|Battle of Philippi|
|Part of Roman civil war|
location of Philippi
|Triumvirs, administering the Roman Republic||
Liberators, controlling the east|
Supported by Ptolemaic Egypt and the Parthian Empire
|Commanders and leaders|
|Octavian and Mark Antony||Brutus† and Cassius†|
|19 legions, allied cavalry 33,000; total over 100,000 men, up to 223,000 troops if auxiliary numbers matched legionary numbers||17 legions, allied cavalry 17,000; total about 100,000 men, up to 187,000 troops if auxiliary numbers matched legionary numbers|
|Casualties and losses|
|?||Surrender of entire army|
The Battle of Philippi was the final battle in the Wars of the Second Triumvirate between the forces of Mark Antony and Octavian (the Triumvirate) against the forces of Julius Caesar's assassins Brutus and Cassius in 42 BC, at Philippi in the Roman province of Macedonia. The Second Triumvirate declared this civil war to avenge Julius Caesar's murder.
The battle consisted of two engagements in the plain west of the ancient city of Philippi. The first occurred on the first week of October; Brutus faced Octavian, while Antony's forces were up against those of Cassius.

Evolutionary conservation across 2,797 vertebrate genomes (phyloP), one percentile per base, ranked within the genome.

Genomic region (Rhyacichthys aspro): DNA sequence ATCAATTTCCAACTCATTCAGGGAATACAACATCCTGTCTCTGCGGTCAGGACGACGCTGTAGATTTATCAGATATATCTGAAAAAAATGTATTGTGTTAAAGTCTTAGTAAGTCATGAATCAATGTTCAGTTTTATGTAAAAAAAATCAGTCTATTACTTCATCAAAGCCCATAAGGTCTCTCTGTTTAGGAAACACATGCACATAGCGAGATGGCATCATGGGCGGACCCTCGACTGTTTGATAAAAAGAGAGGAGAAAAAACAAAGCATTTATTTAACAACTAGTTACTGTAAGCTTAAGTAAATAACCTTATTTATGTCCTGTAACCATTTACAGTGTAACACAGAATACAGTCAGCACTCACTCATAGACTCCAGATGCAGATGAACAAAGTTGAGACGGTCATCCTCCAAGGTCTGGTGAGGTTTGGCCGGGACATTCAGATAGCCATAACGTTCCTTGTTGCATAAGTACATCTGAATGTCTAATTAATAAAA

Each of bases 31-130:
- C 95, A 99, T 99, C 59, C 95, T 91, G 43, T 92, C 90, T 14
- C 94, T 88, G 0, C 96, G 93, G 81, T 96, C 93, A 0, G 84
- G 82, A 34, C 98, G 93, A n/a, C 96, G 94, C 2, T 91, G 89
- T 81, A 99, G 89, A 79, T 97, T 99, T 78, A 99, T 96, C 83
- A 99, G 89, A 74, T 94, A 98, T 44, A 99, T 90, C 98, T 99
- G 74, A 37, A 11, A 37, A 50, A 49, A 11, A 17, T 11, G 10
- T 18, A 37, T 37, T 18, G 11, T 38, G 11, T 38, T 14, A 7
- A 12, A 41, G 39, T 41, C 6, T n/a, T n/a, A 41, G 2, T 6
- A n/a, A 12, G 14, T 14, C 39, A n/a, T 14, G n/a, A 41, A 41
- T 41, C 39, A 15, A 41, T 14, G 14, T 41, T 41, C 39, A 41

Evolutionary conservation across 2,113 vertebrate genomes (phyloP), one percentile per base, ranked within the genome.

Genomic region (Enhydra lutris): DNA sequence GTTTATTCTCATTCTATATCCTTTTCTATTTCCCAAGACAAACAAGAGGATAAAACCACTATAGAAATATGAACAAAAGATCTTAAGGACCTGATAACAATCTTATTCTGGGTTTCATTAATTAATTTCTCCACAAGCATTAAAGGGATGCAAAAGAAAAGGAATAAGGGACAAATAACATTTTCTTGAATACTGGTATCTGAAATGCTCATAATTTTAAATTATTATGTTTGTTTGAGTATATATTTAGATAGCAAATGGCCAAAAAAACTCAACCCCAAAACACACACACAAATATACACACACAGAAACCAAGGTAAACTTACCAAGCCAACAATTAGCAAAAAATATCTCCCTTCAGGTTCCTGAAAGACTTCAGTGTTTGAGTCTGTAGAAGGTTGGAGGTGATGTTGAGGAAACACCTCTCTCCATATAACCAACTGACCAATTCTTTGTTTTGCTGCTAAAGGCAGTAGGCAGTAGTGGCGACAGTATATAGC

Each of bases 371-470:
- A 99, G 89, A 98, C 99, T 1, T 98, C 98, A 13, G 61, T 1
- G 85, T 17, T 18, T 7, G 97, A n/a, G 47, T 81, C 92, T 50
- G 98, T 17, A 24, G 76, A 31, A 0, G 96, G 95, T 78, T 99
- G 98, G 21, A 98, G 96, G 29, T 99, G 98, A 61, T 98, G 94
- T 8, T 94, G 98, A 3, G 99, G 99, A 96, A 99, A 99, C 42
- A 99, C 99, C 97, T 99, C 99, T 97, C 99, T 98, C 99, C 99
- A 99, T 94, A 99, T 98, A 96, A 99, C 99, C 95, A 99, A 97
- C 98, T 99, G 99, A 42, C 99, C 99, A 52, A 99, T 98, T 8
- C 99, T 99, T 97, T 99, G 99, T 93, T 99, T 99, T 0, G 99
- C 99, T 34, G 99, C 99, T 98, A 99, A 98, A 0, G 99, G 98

At first, Brutus pushed back Octavian and entered his army's camp. But to the south, Cassius was defeated by Antony, and committed suicide after hearing a false report that Brutus had also failed. Brutus rallied Cassius' remaining troops and both sides ordered their army to retreat to their camps with their spoils. The battle was essentially a draw, but for Cassius' suicide. This deprived the Liberatores of their best commander.
A second encounter, on 23 October, finished off Brutus's forces, and he committed suicide in turn, leaving the triumvirate in control of the Roman Republic. The Battle of Philippi marked the highest point of Antony's career: at that time he was the most famous Roman general and the senior partner of the Second Triumvirate. Antony's life was defined in this moment.